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The Conscience of a Liberal

According to Michael Tomasky’s review of Krugman’s The Conscience of a Liberal, Paul Krugman is claiming partisanship is the only way forward for progressive politics. It’s no secret the contemporary Republican party is dominated by movement conservatives who for 40 years have waged open warfare against New Deal policies that effectively curbed gilded-age excess. The rhetorical and actual snipping-away at economic safety nets, the dissolution of the labor movement, the enforcement of regressive taxation, even our current state of constant warfare as a means of perpetuating imperial power all work to create a system that accelerates divergence between the rich and the middle class, not to mention between the rich and middle class and the poor. That warfare has gone a long way toward creating a new era of gilded-age excess, which is one reason that contemporary conservatism is less about developing and perpetuating systems in which prosperity is possible than about developing and perpetuating systems in which wealth is perpetual (there is no more obvious symbol of this than attacks on the estate tax). It suits the movement that Richard Mellon Scaife, himself a gilded-age heir, has for decades been one of its primary backers.

But Krugman argues that the conservative movement was born not only from class warfare by the rich against everyone else, but also from racism. It’s a charge Krugman supports with Ronald Reagan’s and William F. Buckley’s political lives ca. 1955–1965—that is, when they became leaders in the cause. However, I’m skeptical of Krugman’s originalism. The conservative impulse is a selfish one. It doesn’t need racism to foment its economics even though, in this country, a system that privileges wealth also privileges historically white power. I see Buckley’s and Reagan’s positions at the time as expedient—though no less disgusting for being so. A large bloc of (not just southern) voters were already disenchanted with the Democratic Party when Lyndon Johnson signed the Civil Rights Act in 1964; anyone speaking in favor of “state’s rights” and for policies of discrimination was engaged in an effort to draw those voters from the Democratic Party. They got what they wanted, and the Republican Party has been at those voters’ mercies ever since.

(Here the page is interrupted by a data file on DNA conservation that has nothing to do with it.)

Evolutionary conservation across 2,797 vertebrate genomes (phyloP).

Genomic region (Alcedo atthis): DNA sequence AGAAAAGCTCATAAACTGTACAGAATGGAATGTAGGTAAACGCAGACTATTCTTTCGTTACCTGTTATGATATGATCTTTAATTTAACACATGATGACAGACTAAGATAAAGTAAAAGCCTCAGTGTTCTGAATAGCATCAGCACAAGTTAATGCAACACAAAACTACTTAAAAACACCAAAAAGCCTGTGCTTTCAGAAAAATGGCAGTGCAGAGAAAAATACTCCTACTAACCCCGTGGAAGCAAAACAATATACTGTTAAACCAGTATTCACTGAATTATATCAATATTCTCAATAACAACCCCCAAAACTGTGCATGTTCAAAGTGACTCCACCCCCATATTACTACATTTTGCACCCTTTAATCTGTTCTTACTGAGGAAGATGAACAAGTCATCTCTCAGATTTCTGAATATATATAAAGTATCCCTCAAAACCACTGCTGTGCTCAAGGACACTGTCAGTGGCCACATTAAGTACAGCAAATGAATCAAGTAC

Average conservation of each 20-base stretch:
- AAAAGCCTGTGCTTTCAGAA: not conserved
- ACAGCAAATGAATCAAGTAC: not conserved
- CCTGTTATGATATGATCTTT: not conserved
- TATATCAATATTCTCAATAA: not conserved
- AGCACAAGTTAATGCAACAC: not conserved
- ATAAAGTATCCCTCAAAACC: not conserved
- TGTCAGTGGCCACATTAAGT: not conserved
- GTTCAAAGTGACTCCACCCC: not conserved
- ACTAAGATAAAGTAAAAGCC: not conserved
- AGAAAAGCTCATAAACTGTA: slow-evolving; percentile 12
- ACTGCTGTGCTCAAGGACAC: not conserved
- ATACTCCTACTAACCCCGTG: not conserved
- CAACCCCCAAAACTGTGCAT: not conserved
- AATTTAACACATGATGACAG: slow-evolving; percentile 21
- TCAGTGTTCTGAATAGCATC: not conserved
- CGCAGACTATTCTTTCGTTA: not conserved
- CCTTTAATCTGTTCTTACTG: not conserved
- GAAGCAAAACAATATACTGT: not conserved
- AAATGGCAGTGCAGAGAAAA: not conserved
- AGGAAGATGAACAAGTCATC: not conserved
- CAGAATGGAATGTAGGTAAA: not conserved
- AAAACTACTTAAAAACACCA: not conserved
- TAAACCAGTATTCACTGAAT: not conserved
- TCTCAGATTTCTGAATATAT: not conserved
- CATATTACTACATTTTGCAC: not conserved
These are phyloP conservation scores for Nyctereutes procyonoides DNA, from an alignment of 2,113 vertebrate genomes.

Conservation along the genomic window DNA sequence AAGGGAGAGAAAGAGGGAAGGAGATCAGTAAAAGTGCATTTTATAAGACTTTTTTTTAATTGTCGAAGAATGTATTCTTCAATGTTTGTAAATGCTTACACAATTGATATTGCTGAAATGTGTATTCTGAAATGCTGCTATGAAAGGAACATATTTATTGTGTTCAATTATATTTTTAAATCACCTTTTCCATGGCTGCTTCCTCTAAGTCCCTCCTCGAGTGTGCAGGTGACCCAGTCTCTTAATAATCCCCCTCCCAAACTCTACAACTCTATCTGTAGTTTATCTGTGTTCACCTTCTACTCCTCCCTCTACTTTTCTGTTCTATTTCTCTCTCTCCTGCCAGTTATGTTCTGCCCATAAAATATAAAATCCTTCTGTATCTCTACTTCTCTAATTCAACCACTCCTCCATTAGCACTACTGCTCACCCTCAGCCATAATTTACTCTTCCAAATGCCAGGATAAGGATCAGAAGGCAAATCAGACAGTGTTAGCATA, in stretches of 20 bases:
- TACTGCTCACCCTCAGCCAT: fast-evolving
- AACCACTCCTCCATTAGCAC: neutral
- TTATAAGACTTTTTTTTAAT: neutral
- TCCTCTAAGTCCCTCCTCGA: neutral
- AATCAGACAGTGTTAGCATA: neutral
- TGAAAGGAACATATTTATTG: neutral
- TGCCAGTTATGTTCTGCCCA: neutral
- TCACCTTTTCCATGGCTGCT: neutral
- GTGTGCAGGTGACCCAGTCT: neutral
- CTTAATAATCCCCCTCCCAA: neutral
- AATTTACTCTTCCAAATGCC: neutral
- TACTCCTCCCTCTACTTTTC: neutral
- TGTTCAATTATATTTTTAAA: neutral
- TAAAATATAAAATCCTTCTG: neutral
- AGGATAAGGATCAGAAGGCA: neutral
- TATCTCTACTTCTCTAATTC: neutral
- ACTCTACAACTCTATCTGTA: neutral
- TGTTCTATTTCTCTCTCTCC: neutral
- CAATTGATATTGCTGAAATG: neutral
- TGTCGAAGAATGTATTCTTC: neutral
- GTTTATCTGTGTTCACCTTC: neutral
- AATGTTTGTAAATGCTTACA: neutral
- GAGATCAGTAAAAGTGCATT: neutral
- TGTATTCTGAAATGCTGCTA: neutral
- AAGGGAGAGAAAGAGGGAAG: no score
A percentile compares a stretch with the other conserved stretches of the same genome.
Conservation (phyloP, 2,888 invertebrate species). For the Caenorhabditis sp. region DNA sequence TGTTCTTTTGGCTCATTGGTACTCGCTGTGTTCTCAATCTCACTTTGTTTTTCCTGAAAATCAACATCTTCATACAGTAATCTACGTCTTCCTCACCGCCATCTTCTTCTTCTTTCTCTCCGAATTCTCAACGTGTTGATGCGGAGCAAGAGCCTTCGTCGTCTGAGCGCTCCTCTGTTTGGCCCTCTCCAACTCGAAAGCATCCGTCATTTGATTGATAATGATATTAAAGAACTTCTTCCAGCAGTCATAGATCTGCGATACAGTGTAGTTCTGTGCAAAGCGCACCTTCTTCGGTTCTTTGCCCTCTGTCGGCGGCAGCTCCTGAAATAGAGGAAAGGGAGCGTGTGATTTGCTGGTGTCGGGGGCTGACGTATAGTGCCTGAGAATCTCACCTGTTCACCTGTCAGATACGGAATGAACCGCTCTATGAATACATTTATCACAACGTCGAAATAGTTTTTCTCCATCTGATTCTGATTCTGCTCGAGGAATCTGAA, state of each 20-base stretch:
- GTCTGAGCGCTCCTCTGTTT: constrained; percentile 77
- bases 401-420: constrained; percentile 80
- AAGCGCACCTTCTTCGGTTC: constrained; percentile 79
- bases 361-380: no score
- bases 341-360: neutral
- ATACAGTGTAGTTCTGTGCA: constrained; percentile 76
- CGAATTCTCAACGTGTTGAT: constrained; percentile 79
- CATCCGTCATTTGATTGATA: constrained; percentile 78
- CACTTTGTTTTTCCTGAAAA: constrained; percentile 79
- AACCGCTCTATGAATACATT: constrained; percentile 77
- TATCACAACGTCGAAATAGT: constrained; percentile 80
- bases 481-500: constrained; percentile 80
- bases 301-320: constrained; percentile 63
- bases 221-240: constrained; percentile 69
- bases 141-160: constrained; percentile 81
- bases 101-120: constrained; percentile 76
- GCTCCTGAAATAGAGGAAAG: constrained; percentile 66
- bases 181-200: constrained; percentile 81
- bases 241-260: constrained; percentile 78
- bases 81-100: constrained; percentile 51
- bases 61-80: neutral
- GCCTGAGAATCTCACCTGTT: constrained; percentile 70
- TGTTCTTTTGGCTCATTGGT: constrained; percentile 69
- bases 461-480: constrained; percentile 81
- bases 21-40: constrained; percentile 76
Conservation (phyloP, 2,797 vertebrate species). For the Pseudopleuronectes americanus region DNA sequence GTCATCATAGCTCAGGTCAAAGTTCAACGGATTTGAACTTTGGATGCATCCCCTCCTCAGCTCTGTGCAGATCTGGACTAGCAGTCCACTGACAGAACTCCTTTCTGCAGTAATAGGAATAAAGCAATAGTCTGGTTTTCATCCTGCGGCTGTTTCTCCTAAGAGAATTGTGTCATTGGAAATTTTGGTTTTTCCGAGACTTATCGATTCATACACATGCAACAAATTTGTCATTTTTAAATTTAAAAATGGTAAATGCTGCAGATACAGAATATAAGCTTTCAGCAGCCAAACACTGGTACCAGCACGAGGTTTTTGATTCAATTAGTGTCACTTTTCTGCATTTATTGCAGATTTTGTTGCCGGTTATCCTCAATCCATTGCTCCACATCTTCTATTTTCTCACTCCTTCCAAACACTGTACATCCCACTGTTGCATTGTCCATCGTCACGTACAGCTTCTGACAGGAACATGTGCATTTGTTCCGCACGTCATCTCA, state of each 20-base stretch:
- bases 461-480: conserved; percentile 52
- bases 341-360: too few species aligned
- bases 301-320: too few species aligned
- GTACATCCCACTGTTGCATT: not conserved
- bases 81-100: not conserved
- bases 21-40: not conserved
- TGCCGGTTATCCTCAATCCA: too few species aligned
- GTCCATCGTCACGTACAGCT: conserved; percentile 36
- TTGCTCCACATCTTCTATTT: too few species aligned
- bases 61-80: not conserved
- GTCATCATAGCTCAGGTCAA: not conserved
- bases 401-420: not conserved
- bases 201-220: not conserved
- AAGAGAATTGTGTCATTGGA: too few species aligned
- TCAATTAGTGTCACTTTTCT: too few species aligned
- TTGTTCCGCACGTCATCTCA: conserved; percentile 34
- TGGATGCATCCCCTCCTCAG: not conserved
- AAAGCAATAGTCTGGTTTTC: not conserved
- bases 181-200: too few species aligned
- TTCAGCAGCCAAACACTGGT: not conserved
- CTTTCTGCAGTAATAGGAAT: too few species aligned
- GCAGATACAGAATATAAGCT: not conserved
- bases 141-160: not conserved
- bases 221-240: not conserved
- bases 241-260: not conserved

I’ve said before that, as a virtue, bipartisanship is of little use in our political climate. But I don’t think it’s necessary to claim that conservatives are at base racists in order to claim that their policies are antithetical to liberalism. Their policies are antithetical to liberalism for plenty of other perfectly sufficient reasons.



Ever so slightly OT, the infamous Atawater interview excerpt:

Atwater: As to the whole Southern strategy that Harry Dent and others put together in 1968, opposition to the Voting Rights Act would have been a central part of keeping the South. Now [the new Southern Strategy of Ronald Reagan] doesn’t have to do that. All you have to do to keep the South is for Reagan to run in place on the issues he’s campaigned on since 1964… and that’s fiscal conservatism, balancing the budget, cut taxes, you know, the whole cluster…

Questioner: But the fact is, isn’t it, that Reagan does get to the Wallace voter and to the racist side of the Wallace voter by doing away with legal services, by cutting down on food stamps…?

Atwater: You start out in 1954 by saying, ‘Nigger, nigger, nigger.’ By 1968 you can’t say ‘nigger’ – that hurts you. Backfires. So you say stuff like forced busing, states’ rights and all that stuff. You’re getting so abstract now [that] you’re talking about cutting taxes, and all these things you’re talking about are totally economic things and a byproduct of them is [that] blacks get hurt worse than whites.
And subconsciously maybe that is part of it. I’m not saying that. But I’m saying that if it is getting that abstract, and that coded, that we are doing away with the racial problem one way or the other. You follow me – because obviously sitting around saying, ‘We want to cut this,’ is much more abstract than even the busing thing, and a hell of a lot more abstract than ‘Nigger, nigger.’

Not OT at all. I think I’m working at what’s just beyond where Atwater stops. Entrenched and/or systematic racism is racism—no doubt. But it must be treated as something different from an outgrowth of personally racist attitudes. At some point, going back to the original (Buckley, Reagan) is little more than a shallow exercise, because the thing has evolved into something completely different. It seems to me that Krugman’s attempting an argument from evolutionary psychology, and it carries with it all the problems of causality that ev.psych arguments always have.

It’s another way of saying, “Should one hold the sins of the parents responsible for the sins of the children?” Also: “Are children motivated to sin by the same reasons as their parents were?”

That sounds about right to me. Calling movement conservatives racist may be (is) accurate and useful to a point, but isn’t Krugman’s main point (from what I can gather from the review) that conservatives have consistently and effectively waged a rhetorical and political war on liberal institutions and policies, not specific minority groups? If that’s the case, the residual racism of Reagan (like the religious fundamentalism of GWB) is primarily a tool for dominating the electorate by building a consensus between the rich and poor/middle-class whites that elides substantial class differences between the two groups.